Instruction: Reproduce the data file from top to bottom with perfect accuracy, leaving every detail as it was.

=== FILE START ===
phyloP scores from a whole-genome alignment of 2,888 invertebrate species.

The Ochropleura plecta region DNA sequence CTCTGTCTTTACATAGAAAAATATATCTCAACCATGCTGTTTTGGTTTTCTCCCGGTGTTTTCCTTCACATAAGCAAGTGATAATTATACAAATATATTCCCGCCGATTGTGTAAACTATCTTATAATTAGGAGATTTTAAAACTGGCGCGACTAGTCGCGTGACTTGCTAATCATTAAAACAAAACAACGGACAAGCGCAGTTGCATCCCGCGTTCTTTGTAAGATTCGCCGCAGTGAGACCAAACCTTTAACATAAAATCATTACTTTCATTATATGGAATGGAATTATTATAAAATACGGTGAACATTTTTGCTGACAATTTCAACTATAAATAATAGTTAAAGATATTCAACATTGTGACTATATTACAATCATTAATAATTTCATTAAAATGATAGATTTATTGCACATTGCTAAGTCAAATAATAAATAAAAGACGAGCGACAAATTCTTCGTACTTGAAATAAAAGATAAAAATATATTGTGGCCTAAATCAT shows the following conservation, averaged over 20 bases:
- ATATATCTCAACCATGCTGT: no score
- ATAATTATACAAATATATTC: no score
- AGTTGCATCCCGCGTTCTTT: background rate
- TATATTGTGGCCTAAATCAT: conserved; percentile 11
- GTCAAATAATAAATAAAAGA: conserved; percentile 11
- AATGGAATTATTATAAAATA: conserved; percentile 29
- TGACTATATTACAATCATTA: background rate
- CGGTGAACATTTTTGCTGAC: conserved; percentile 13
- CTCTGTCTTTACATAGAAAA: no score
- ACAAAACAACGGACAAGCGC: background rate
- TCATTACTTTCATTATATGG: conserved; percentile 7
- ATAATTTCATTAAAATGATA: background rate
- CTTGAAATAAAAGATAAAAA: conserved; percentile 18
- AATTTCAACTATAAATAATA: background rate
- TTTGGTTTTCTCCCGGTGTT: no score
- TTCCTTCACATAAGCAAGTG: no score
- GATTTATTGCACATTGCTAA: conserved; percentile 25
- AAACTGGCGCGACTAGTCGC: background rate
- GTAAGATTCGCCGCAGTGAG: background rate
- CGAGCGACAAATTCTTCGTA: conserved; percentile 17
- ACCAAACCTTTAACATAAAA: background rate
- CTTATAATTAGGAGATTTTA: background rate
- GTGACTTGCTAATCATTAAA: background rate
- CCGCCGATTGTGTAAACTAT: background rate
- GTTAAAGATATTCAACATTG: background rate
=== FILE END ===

phyloP scores from a whole-genome alignment of 2,888 invertebrate species.

The Ochropleura plecta region DNA sequence CTCTGTCTTTACATAGAAAAATATATCTCAACCATGCTGTTTTGGTTTTCTCCCGGTGTTTTCCTTCACATAAGCAAGTGATAATTATACAAATATATTCCCGCCGATTGTGTAAACTATCTTATAATTAGGAGATTTTAAAACTGGCGCGACTAGTCGCGTGACTTGCTAATCATTAAAACAAAACAACGGACAAGCGCAGTTGCATCCCGCGTTCTTTGTAAGATTCGCCGCAGTGAGACCAAACCTTTAACATAAAATCATTACTTTCATTATATGGAATGGAATTATTATAAAATACGGTGAACATTTTTGCTGACAATTTCAACTATAAATAATAGTTAAAGATATTCAACATTGTGACTATATTACAATCATTAATAATTTCATTAAAATGATAGATTTATTGCACATTGCTAAGTCAAATAATAAATAAAAGACGAGCGACAAATTCTTCGTACTTGAAATAAAAGATAAAAATATATTGTGGCCTAAATCAT shows the following conservation, averaged over 20 bases:
- ATATATCTCAACCATGCTGT: no score
- ATAATTATACAAATATATTC: no score
- AGTTGCATCCCGCGTTCTTT: background rate
- TATATTGTGGCCTAAATCAT: conserved; percentile 11
- GTCAAATAATAAATAAAAGA: conserved; percentile 11
- AATGGAATTATTATAAAATA: conserved; percentile 29
- TGACTATATTACAATCATTA: background rate
- CGGTGAACATTTTTGCTGAC: conserved; percentile 13
- CTCTGTCTTTACATAGAAAA: no score
- ACAAAACAACGGACAAGCGC: background rate
- TCATTACTTTCATTATATGG: conserved; percentile 7
- ATAATTTCATTAAAATGATA: background rate
- CTTGAAATAAAAGATAAAAA: conserved; percentile 18
- AATTTCAACTATAAATAATA: background rate
- TTTGGTTTTCTCCCGGTGTT: no score
- TTCCTTCACATAAGCAAGTG: no score
- GATTTATTGCACATTGCTAA: conserved; percentile 25
- AAACTGGCGCGACTAGTCGC: background rate
- GTAAGATTCGCCGCAGTGAG: background rate
- CGAGCGACAAATTCTTCGTA: conserved; percentile 17
- ACCAAACCTTTAACATAAAA: background rate
- CTTATAATTAGGAGATTTTA: background rate
- GTGACTTGCTAATCATTAAA: background rate
- CCGCCGATTGTGTAAACTAT: background rate
- GTTAAAGATATTCAACATTG: background rate